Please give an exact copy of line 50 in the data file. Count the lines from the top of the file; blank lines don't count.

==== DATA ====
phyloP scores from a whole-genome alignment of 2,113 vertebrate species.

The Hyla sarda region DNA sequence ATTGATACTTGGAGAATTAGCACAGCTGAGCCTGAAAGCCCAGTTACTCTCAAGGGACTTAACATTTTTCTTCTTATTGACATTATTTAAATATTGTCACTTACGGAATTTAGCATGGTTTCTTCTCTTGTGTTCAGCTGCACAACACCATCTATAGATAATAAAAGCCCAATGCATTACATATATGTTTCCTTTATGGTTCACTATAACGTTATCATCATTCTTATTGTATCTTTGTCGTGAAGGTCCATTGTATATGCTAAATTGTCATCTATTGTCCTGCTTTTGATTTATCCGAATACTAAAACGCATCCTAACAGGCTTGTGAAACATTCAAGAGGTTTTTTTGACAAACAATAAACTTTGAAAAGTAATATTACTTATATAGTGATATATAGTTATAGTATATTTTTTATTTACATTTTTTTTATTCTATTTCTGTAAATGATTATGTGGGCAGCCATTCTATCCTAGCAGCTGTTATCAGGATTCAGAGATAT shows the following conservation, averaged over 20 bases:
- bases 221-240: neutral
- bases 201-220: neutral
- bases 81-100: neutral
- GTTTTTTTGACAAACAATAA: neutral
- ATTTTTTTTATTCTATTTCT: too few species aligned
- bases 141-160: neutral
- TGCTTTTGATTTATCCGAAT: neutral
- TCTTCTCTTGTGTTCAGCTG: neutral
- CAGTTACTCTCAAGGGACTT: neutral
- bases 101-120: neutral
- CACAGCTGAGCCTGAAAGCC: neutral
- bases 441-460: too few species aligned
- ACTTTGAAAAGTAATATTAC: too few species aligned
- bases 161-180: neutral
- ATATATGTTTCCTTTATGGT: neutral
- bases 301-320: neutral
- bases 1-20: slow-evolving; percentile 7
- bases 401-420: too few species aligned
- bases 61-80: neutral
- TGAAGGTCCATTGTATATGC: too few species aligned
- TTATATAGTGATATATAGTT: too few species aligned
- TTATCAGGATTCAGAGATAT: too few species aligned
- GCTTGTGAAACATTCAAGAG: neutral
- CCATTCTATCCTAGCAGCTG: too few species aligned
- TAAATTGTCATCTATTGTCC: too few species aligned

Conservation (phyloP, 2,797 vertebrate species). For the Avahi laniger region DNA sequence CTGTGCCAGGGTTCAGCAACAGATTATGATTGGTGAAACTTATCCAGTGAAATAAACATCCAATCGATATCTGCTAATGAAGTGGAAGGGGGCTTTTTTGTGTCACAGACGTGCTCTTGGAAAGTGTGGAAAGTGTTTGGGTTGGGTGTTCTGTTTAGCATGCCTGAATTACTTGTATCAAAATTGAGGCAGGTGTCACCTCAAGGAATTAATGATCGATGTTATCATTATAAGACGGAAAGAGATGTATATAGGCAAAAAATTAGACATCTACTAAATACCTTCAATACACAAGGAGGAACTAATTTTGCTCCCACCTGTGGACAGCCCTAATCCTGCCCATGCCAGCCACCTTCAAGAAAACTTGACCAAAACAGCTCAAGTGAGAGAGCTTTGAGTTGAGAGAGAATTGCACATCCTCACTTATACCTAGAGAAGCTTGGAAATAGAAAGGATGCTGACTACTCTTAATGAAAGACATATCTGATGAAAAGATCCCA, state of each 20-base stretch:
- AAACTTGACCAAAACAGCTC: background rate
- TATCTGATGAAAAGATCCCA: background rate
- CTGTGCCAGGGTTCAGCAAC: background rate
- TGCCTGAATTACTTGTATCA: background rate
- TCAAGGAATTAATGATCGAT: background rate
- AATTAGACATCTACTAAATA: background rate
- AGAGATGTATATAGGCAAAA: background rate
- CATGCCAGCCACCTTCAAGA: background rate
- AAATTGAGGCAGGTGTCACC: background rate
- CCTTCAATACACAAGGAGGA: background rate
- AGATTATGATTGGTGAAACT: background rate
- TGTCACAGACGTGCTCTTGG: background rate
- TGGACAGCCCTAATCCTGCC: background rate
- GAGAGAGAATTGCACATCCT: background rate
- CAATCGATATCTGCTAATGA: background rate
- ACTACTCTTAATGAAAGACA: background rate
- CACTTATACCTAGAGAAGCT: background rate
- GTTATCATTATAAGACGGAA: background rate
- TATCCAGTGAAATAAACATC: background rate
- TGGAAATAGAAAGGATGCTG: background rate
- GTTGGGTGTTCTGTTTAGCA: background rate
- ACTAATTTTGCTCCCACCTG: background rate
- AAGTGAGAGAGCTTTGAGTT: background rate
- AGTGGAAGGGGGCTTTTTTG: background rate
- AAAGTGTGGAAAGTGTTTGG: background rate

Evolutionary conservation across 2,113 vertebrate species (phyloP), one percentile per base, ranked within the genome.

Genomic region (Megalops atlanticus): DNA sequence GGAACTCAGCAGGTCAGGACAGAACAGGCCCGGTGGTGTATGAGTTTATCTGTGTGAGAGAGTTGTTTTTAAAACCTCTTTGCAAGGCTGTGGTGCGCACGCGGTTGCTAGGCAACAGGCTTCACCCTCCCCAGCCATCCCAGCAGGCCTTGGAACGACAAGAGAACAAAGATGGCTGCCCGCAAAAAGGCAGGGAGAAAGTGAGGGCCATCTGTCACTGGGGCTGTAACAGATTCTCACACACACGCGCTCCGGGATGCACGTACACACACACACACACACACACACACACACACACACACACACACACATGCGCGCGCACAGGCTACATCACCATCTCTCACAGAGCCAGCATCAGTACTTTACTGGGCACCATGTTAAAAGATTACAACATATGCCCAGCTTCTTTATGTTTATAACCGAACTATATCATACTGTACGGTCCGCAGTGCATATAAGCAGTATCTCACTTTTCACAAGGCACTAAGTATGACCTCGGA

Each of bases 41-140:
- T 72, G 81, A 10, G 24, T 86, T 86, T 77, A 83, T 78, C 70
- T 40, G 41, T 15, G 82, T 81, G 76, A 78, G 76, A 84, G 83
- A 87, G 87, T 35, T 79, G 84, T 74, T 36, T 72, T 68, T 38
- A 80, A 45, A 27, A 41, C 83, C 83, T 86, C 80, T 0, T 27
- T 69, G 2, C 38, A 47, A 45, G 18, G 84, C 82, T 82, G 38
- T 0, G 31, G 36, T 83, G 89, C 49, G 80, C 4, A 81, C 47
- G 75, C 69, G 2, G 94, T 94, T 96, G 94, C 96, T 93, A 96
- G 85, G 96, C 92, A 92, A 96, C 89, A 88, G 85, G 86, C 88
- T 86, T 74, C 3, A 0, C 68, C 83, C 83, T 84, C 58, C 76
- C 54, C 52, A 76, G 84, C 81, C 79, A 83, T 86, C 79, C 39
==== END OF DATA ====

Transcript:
- ACTAATTTTGCTCCCACCTG: background rate